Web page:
Butler took time with 'Preacher'
By KEVIN WILLIAMSON, QMI Agency
For Gerard Butler, there was a lot of practice before he preached.
The 41-year-old Scottish actor spent more than a year developing the emotionally harrowing drama Machine Gun Preacher with director Marc Forster (Monster's Ball) and screenwriter Jason Keller.
In the fact-based film, Butler stars as Pennsylvania "hillbilly" Sam Childers, a violent, drug-fuelled criminal who, after finding God and reforming his home life, travels to the Sudan and builds an orphanage to protect young victims of slaughter and kidnapping from the Lord's Resistance Army.
When his humanitarian efforts are met with brutality, Childers doesn't so much turn the other cheek as pick up a grenade launcher. Put it this way: Machine Gun Preacher may be one of the few films that both fans of Rambo and The Blind Side can appreciate equally.
"He's one of the most interesting characters you could come across," Butler says in a downtown Toronto hotel.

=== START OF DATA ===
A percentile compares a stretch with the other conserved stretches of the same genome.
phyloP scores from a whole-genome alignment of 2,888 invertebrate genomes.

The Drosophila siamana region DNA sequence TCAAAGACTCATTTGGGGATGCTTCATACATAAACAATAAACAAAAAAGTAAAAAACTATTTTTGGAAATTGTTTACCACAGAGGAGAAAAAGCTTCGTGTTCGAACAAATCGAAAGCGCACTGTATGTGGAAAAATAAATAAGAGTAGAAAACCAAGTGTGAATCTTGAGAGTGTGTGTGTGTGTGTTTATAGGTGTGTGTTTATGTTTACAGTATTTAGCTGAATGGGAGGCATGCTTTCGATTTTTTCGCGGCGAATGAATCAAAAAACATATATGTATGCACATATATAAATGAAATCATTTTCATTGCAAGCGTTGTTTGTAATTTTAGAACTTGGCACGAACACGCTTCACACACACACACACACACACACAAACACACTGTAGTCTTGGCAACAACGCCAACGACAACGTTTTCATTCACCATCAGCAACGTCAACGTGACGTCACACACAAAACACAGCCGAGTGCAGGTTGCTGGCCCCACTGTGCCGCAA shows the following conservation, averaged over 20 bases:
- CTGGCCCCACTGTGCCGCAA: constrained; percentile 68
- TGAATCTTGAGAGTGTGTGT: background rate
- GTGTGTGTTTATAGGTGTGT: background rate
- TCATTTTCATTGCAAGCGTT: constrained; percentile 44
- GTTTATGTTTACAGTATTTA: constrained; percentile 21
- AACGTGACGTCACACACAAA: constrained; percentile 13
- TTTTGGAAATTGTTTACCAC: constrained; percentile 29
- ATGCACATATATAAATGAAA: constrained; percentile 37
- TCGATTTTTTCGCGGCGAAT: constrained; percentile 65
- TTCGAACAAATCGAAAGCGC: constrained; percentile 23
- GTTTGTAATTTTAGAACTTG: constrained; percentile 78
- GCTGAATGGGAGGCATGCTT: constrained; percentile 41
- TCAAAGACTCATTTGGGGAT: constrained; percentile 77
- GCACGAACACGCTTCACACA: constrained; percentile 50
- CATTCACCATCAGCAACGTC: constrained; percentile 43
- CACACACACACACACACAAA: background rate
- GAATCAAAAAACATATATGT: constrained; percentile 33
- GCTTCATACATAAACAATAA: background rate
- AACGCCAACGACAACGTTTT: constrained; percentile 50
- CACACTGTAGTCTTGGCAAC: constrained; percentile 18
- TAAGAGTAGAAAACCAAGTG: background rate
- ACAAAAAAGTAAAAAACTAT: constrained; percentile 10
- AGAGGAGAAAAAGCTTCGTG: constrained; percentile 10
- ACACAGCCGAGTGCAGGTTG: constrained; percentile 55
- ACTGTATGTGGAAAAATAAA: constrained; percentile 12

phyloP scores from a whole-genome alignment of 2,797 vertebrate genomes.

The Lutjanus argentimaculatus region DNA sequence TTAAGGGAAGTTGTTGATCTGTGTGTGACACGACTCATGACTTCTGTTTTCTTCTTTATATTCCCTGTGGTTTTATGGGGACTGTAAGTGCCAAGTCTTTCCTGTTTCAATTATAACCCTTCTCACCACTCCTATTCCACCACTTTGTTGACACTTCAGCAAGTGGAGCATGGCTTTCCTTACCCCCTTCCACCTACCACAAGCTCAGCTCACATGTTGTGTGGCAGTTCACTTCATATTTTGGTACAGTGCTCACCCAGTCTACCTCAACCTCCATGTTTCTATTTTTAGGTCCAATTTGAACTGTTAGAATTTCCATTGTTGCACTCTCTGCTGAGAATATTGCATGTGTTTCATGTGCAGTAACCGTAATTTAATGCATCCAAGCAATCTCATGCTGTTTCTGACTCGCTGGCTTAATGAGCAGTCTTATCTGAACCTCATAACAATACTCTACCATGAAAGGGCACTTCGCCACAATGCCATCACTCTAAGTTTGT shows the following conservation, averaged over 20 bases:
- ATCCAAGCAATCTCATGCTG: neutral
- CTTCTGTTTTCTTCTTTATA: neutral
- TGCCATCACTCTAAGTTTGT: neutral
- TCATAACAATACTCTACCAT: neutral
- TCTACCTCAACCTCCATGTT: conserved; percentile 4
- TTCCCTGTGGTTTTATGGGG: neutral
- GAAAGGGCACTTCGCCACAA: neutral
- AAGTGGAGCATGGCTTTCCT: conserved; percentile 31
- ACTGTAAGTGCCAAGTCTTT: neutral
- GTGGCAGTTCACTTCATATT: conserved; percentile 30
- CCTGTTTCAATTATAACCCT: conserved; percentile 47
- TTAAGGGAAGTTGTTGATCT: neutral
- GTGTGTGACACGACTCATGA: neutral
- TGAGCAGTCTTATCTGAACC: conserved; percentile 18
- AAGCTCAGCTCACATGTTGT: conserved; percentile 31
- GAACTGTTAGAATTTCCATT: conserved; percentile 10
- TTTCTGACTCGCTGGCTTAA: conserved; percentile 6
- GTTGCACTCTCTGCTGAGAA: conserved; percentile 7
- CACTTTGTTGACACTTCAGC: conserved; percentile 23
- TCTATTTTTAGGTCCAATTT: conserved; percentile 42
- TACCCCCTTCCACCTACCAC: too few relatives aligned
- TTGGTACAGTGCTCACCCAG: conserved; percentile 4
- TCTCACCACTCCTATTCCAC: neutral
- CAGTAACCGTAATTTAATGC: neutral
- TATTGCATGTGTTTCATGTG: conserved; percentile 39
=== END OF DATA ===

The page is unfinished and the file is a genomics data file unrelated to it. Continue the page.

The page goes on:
"This is me growing up in a way. I think as you grow up you learn more and hopefully get better at your craft and take on more. This was a chance to be involved with a complex character who has so many things going on inside him -- as well as outside of him -- and try to encompass all of that.
"We had mammoth sessions of eight or nine hours in a day, where Jason, Marc and I really bonded and kept working to hone this script and make this story as powerful as possible ... I felt very involved in it. When I started shooting, I was already deeply plunged into his psyche."
A mindset that was darker than any he'd portrayed before, he adds.
"I've taken dark roles before -- 300 or Phantom of the Opera. I spent months making Phantom alone and depressed. As much as enjoyed it, I was in a lot of pain through that movie. But the Phantom didn't have to deal with children dying around him, fighting to save those children -- and losing."
After unspooling at the Toronto International Film Festival, Machine Gun Preacher opens across the country Sept. 30